Jim Gigantino is Associate Professor of History at the University of Arkansas. This interview is based on his new book William Livingston’s American Revolution (University of Pennsylvania Press, 2018).
JF: What led you to write William Livingston’s American Revolution?
JG: In my first book, The Ragged Road to Abolition, I stumbled on William Livingston, specifically his interactions as a quasi-abolitionist and his wartime leadership in New Jersey in its relation to sustaining slavery. What stunned me about him was that he had a vast collection of papers, was a member of the Continental Congress, Constitutional Convention, and a governor in a state central to the Revolution for fifteen years and no one had ever written a book about his relationship with the country’s founding since the 1830s. When I was thinking about a second project, Livingston kept coming into my head so I figured I should listen to him!
JF: In 2 sentences, what is the argument of William Livingston’s American Revolution?
JG: William Livingston’s American Revolution explores how New Jerseyans experienced the American Revolution and managed a state government on the war’s front lines. It illustrates the operations of revolutionary era governments and those who guided the day-to-day operations, administrators, like Livingston, who served as the principal conduits between the local wartime situation and the national demands placed on the states.
JF: Why do we need to read William Livingston’s American Revolution?
JG: If you want to see how the war was prosecuted at the ground level, then this book is for you. As a wartime bureaucrat, Livingston played a pivotal role in a pivotal place, prosecuting the war on a daily basis for eight years. He is the perfect example of a second-tier founding father, those who actually administered the nitty gritty of the war. Through Livingston’s life and political career, we can examine the complex nature of the conflict and the choice to wage it, the constant battle over loyalty on the home front, the limits of patriot governance under fire, and the ways in which wartime experiences affected the creation of the Constitution.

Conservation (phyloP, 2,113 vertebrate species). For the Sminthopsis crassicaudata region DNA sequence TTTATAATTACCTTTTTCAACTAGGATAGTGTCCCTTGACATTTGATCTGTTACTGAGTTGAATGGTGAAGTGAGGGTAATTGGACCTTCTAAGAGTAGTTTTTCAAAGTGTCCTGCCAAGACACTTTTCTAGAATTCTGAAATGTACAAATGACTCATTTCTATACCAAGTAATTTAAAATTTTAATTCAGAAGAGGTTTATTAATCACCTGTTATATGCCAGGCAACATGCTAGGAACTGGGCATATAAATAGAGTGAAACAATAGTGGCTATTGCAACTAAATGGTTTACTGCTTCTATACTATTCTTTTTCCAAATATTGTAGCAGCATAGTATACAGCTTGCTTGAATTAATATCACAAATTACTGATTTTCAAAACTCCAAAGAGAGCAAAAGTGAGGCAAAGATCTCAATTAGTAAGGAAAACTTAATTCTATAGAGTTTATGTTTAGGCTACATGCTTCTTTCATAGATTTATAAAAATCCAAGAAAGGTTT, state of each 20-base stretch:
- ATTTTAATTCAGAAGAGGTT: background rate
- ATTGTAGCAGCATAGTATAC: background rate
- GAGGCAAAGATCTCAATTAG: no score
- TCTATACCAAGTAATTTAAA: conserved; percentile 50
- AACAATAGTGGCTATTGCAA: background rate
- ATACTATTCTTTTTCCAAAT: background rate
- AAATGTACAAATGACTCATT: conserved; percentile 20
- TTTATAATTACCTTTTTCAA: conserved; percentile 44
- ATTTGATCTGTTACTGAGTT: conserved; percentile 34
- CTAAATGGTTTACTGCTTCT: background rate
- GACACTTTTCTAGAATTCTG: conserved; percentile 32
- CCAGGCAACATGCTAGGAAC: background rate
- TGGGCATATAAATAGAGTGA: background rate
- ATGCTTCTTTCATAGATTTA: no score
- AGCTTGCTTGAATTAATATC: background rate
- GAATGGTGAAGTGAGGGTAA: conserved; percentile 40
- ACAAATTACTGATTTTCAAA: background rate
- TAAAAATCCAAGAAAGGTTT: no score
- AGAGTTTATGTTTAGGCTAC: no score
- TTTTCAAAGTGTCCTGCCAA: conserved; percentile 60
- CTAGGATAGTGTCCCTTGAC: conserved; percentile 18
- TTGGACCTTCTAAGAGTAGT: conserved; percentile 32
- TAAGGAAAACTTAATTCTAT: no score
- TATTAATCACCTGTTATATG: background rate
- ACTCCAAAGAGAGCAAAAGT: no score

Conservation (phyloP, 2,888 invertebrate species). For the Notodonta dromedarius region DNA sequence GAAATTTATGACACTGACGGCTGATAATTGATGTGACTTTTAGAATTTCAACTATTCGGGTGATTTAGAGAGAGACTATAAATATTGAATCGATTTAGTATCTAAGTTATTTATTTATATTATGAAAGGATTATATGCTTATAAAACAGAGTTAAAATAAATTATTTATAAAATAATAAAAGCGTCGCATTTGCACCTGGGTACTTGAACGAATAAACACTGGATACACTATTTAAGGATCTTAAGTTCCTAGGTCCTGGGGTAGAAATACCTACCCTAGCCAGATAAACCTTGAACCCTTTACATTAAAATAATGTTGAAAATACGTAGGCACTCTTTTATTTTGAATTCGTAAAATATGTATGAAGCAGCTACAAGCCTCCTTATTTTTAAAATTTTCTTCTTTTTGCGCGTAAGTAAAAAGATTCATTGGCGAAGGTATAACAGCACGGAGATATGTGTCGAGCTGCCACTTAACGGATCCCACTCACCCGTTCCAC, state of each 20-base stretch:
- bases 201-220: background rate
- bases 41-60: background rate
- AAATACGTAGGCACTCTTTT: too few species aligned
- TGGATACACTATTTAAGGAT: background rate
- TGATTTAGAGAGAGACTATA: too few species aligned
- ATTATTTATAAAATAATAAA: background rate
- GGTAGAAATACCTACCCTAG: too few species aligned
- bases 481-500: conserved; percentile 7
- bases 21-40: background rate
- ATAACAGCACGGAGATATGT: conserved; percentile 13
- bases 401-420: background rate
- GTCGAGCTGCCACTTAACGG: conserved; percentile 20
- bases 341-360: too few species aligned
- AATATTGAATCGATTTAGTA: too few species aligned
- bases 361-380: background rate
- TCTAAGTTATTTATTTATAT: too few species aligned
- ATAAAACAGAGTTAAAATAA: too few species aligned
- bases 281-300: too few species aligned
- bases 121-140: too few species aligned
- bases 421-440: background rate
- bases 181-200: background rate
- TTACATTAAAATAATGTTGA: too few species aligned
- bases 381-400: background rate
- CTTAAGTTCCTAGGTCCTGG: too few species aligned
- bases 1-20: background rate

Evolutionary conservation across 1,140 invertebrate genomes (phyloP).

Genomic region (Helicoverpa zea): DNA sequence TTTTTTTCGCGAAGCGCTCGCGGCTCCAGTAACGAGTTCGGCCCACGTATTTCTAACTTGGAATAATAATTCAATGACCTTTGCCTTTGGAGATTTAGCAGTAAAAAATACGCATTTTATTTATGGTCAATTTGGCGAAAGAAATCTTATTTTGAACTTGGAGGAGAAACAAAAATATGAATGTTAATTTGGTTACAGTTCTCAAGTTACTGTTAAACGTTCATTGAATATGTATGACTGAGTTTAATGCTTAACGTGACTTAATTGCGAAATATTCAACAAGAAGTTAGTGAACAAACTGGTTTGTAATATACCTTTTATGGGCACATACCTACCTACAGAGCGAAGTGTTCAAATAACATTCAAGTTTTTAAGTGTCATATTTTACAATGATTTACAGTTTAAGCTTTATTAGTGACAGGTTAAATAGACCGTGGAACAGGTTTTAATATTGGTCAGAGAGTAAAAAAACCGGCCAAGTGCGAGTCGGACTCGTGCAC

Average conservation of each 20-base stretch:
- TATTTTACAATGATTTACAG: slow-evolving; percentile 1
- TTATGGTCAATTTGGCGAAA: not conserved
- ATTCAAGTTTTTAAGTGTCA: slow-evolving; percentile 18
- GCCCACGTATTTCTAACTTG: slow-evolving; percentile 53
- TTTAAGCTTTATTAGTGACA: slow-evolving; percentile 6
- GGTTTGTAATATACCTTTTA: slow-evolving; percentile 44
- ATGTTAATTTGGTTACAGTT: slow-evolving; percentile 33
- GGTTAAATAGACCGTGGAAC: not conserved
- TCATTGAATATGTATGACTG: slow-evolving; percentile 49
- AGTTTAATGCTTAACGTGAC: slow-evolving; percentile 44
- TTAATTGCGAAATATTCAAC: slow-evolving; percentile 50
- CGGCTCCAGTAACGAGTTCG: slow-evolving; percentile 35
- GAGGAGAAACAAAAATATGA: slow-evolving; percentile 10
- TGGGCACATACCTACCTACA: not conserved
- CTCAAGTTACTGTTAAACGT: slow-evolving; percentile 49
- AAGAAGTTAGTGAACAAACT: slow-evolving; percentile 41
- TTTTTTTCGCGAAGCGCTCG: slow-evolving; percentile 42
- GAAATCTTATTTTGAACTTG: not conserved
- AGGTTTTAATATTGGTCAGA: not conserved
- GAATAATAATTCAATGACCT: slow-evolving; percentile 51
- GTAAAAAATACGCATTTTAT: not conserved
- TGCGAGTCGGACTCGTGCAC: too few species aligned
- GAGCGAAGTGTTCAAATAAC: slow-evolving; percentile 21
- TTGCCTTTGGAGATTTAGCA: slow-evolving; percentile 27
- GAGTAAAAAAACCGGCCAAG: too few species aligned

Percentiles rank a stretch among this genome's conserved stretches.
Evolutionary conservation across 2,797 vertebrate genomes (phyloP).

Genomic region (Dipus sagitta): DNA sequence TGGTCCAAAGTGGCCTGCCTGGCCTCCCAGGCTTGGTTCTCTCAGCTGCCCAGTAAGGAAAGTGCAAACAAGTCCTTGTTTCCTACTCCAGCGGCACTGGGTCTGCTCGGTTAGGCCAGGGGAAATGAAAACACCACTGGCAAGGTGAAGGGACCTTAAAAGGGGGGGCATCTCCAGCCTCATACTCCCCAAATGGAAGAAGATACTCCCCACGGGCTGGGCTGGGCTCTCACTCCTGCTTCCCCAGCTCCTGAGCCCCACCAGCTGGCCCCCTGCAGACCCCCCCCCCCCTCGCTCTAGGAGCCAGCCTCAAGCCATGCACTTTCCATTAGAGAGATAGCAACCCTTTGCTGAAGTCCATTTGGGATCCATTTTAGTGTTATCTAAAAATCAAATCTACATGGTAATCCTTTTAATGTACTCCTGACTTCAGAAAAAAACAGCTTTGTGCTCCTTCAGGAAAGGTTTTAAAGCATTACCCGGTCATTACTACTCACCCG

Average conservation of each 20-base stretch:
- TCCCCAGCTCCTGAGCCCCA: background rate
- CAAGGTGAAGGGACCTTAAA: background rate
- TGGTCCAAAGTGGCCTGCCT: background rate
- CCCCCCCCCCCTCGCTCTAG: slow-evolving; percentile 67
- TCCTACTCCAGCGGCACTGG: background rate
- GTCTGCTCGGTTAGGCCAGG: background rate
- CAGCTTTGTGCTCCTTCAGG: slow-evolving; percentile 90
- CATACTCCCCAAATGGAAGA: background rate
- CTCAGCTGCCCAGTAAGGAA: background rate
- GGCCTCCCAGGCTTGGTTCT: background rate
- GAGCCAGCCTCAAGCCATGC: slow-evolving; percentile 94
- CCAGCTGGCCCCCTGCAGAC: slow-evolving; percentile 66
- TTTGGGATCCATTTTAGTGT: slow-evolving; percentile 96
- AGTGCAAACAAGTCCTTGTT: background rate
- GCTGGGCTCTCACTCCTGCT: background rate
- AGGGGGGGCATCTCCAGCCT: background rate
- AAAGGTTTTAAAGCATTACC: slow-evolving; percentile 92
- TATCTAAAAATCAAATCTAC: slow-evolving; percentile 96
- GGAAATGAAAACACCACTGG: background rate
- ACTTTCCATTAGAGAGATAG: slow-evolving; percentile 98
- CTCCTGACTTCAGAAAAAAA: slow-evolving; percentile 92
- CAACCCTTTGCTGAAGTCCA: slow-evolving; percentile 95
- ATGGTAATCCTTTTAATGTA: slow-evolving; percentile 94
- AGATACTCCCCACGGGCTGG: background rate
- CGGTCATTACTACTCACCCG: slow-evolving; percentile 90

JF: What courses do you teach at the University of Arkansas?
JG: Well, right now, I do not teach much of anything since after three years as our department’s Associate Chair & Director of Graduate Studies, I assumed the role of Department Chair this past July. In the spring, I will get back into the classroom teaching a survey course but most of my courses are mainly upper-level Colonial America and Revolutionary America courses. I also teach the first half of African American history when I have a free spot but with these administrative duties, that unfortunately is getting less and less often.
JF: What is your next project?
JG: I am working on a project tentatively titled 1804: The Year that Changed America. Through five interconnected vignettes (beginning of gradual abolition in the North, the Louisiana Purchase, Lewis & Clark’s Expedition, Haitian Independence, and the burning of the USS Philadelphia in the Barbary Coast War), 1804 illustrates how specific events in a single year influenced the course of American history. Each vignette explores one of three themes set into motion in 1804: sectional antagonism that culminated in the American Civil War, the destruction of Native American power in North America, and the economic and political expansion of American power globally. The book will integrate all of them into a single narrative that illustrates the domestic and international pressures that transformed how Americans saw themselves and their place in the world. It is still in its early stages but it has been exciting to explore a whole host of issues I have not touched for quite some time.
JF: Thanks, Jim!